North and South (Chapter 4, page 4 of 7)


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Chapter 4

'Margaret, dear!' said he, drawing her closer, 'think of the
early martyrs; think of the thousands who have suffered.' 'But, father,' said she, suddenly lifting up her flushed,
tear-wet face, 'the early martyrs suffered for the truth, while
you--oh! dear, dear papa!' 'I suffer for conscience' sake, my child,' said he, with a
dignity that was only tremulous from the acute sensitiveness of
his character; 'I must do what my conscience bids. I have borne
long with self-reproach that would have roused any mind less
torpid and cowardly than mine.' He shook his head as he went on.
'Your poor mother's fond wish, gratified at last in the mocking
way in which over-fond wishes are too often fulfilled--Sodom
apples as they are--has brought on this crisis, for which I ought
to be, and I hope I am thankful. It is not a month since the
bishop offered me another living; if I had accepted it, I should
have had to make a fresh declaration of conformity to the Liturgy
at my institution. Margaret, I tried to do it; I tried to content
myself with simply refusing the additional preferment, and
stopping quietly here,--strangling my conscience now, as I had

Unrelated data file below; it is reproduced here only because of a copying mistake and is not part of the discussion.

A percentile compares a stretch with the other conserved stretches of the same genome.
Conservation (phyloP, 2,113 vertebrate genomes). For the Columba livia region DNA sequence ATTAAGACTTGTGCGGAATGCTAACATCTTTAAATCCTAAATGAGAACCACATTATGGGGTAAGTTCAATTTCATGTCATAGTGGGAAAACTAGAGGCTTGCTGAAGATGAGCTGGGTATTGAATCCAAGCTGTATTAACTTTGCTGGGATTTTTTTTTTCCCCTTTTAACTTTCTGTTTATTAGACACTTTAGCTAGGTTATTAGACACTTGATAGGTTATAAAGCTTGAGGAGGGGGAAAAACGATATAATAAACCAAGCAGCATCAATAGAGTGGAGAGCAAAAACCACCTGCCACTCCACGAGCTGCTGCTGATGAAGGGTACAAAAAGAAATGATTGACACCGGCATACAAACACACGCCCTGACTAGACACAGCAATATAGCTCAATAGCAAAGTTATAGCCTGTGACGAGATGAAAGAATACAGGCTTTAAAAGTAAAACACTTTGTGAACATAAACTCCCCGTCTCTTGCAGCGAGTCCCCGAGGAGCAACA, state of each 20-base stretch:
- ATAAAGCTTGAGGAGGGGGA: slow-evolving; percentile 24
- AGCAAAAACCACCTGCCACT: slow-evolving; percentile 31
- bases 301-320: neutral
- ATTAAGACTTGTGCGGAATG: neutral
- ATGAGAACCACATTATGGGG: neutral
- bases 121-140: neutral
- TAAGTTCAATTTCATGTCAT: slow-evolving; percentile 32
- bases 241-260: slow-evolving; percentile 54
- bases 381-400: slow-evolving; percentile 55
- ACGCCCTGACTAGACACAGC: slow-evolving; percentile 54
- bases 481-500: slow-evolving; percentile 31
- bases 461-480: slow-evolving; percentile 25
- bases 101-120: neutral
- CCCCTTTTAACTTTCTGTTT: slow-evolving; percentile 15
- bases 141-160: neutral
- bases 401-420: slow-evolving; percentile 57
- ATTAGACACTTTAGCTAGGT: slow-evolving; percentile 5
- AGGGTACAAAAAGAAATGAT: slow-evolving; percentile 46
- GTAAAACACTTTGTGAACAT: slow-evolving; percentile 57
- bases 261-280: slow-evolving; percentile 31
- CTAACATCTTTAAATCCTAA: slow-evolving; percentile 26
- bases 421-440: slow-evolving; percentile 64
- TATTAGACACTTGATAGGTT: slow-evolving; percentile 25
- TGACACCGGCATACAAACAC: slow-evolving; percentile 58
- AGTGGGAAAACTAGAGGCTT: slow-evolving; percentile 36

strained it before. God forgive me!' He rose and walked up and down the room, speaking low words of
self-reproach and humiliation, of which Margaret was thankful to
hear but few. At last he said, 'Margaret, I return to the old sad burden we must leave
Helstone.' 'Yes! I see. But when?' 'I have written to the bishop--I dare say I have told you so, but
I forget things just now,' said Mr. Hale, collapsing into his
depressed manner as soon as he came to talk of hard
matter-of-fact details, 'informing him of my intention to resign
this vicarage. He has been most kind; he has used arguments and
expostulations, all in vain--in vain. They are but what I have
tried upon myself, without avail. I shall have to take my deed of
resignation, and wait upon the bishop myself, to bid him
farewell. That will be a trial, but worse, far worse, will be the
parting from my dear people. There is a curate appointed to read
prayers--a Mr. Brown. He will come to stay with us to-morrow.
Next Sunday I preach my farewell sermon.' Was it to be so sudden then? thought Margaret; and yet perhaps it
was as well. Lingering would only add stings to the pain; it was
better to be stunned into numbness by hearing of all these
arrangements, which seemed to be nearly completed before she had
been told. 'What does mamma say?' asked she, with a deep sigh.

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